By now music lovers everywhere know what afrobeats is, what it sounds like and what it represents. Afrobeats stars like Davido and WizKid have signed global record deals, rap stars are adding afrobeats vibes on their tracks, even Ed Sheeran has collaborated with afrobeats stars and says his latest album was inspired by the genre.

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Afrobeats is generating major buzz and seems poised for an international breakthrough, with artists as diverse as Rihanna, Drake, Alicia Keys, Jidenna, Chris Brown, Sean Paul and Tory Lanez embracing the style. Afrobeats –not to be confused with the “Afrobeat” of Fela Anikulapo-Kuti – is a high-octane mash-up of Jamaican dancehall, soca, Hip-Hop and African rhythms, the latest fruit of a century of musical dialogue and exchange between Africa, The Caribbean and America.

The result is a kind of pan-African EDM that is filling dance-floors and influencing artists worldwide. Drake’s “One Dance,” probably the #1 summer anthem of 2016 features an Afrobeats groove with Afrobeats star WizKid on the track. Alicia Keys’ “In Common” single bites the style and had an Afrobeats re-mix (her husband Swizz Beatz is reportedly a fan of the style).


Wizkid’s new single “African Bad Gyal” features Chris Brown. Go to a trendy Caribbean party in New York or Miami and chances are Afrobeats will be in the mix.

Next week also see’s a compilation called AFROBEATS HOT HITS: NEW URBAN DANCE GROOVES FROM AFRICA, the first U.S. released compilation of Afrobeats, with tracks by such major stars as Davido, Wizkid, Tiwa Savage, Timaya, Yemi Alade, Tekno, Wande Coal and other as well as up-and-coming hit-makers Rayce, Falz and Seyi Shay; most Afrobeats stars are from Nigeria or Ghana but American and Caribbean artists are getting in the act.

America has often looked to the UK for musical inspiration and currently the young millennial generation in Britain is one that have been brought up on Hip-Hop, dancehall, jungle, grime and more thanks to the Internet. Afrobeats energy and vibe is not just taking over charts and influencing the new sounds worldwide, it’s also making African youth across Europe staunchly proud of their heritage.

In the UK, the big name on everyone’s lips is a young 22 year old man who goes by the name J HUS.

J Hus image – Olivia Rose.

It’s hard to label him a rap, grime, afrobeats star, as his music sound is totally unique, and encompasses his various cultural influences, and really represents what British youth are into right now. East London-born musician J Hus’ story and music personifies what it is to grow up as a young person in a British city in 2017.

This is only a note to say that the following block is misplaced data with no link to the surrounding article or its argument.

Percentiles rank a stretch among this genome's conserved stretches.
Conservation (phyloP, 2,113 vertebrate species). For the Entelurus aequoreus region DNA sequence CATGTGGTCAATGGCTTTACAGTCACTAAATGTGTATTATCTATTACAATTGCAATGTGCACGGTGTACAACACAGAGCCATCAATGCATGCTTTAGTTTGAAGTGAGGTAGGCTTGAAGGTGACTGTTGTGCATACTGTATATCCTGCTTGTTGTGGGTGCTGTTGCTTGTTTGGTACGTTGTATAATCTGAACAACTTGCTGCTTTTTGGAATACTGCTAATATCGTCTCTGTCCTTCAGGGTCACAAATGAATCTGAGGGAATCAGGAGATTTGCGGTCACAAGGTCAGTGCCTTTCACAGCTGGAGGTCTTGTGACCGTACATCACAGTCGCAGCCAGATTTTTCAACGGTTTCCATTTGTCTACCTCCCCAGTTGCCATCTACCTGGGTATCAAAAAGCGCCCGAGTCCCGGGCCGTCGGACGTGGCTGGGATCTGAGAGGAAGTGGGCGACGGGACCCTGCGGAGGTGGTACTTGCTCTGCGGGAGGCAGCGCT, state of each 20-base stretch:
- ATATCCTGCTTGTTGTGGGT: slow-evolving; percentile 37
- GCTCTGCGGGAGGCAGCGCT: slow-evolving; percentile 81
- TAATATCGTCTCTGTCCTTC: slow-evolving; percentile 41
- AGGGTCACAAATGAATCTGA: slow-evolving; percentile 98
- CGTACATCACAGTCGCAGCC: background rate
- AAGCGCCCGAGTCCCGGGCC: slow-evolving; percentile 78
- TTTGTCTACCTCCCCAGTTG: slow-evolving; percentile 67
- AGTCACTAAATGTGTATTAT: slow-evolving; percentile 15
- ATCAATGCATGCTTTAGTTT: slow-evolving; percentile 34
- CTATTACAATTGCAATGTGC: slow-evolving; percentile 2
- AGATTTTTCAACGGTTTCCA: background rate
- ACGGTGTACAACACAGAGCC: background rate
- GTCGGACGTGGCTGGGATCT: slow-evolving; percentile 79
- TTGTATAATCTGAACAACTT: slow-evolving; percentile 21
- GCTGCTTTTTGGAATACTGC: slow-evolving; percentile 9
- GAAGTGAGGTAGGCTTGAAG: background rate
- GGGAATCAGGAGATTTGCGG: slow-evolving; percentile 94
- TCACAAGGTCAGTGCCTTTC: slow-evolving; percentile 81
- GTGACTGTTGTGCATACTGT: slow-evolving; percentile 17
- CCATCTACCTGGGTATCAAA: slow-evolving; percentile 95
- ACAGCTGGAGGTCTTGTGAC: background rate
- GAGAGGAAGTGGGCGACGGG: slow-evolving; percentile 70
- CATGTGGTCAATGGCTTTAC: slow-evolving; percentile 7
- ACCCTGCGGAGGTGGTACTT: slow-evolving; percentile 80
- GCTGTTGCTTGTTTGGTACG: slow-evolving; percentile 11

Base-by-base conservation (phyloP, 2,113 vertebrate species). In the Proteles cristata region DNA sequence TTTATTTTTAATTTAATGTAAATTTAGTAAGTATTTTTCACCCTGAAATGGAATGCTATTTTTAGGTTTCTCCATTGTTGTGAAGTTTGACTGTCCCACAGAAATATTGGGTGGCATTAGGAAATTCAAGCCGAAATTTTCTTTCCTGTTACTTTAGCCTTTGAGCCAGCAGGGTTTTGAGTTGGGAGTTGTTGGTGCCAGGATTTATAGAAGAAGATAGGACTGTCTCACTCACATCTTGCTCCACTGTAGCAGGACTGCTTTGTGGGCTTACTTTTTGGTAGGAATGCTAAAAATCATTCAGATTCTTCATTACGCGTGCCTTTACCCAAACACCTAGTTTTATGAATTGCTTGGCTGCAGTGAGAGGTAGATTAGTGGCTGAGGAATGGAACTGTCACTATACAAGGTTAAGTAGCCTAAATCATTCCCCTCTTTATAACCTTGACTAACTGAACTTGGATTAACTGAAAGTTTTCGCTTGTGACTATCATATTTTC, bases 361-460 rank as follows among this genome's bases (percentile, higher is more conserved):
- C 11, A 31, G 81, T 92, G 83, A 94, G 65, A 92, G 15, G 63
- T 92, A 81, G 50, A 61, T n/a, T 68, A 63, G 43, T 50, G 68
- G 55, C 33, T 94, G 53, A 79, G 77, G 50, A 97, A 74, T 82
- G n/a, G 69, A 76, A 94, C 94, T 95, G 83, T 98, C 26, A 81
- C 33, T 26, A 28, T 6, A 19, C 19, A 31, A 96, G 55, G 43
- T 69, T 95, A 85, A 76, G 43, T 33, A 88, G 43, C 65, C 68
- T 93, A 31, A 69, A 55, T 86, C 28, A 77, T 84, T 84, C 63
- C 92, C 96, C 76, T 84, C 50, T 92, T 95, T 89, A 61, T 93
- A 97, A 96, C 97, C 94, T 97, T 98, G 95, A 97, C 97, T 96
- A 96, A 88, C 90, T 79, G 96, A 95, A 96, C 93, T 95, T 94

Born Momodou Jallow and brought up by his single parent mother, J Hus is one of the hottest propositions in British music today.
An ambitious and impatient young man, Hus – the J after his surname, the Hus short for Hustler – was born into a Gambian family where his ears were filled with everything from Fela Kuti and Youssou N’Dour to 50 Cent, Wiley and Jay Z.

Known for his brilliant blend of African instrumentation and dancehall melodies, teamed with rough and rugged raps and sweet singsong choruses, he is in the running for the annual Mercury Music Prize this month and his single Did You See has just gone platinum. Check the video already surpassing 36million views! Also check out the French Montana remix of the same song.

A nomination for Best Newcomer at the MOBO Awards 2015 and his inclusion on the prestigious long-list for the 2016 BBC Sound Poll are both prime examples of the recognition Hus has received from fans and media alike.

J Hus – Image Olivia Rose.

His music truly reflects how big African sounds, combined with other UK cultural influences, have unequivocally become the sound and experiences of British millennials today.

With a chequered past, including a spell in prison, and once being stabbed five times with a knife incident, turned all the more notorious after he posted a photo of himself making gang signs from his hospital bed – that post was quickly deleted but not before he was demonised in the tabloid press.

Now he is on the verge of international recognition as one of the music stars of 2017.

Hear what he had to say to me on Channel 4 News about his debut album ‘’Common Sense’’, being influenced by big American music names, embracing African pop culture, his past experiences with knife crime, rap music being held responsible for violence and his story here.

About The Author

Jasmine Dotiwala is an English-born broadcaster, producer, director and columnist. Jasmine has loved and worked within the hip hop industry for over two decades making TV content with the early pioneers of the culture as well as modern day names. Dotiwala sits on the RTS Futures (Royal Television Society) committee, MOBO Awards Judging Committee, BET International Judging panel, Ivy Club Committee and was an original member of the MTV Diversity Board. She has also been requested to speak at House Of Lords on media subjects around inclusivity and diversity. Dotiwala continues to chair and appear on panels around television, youth and diversity themes. Dotiwala is also an international judge for music awards in Uganda and Namibia (NAMAs).

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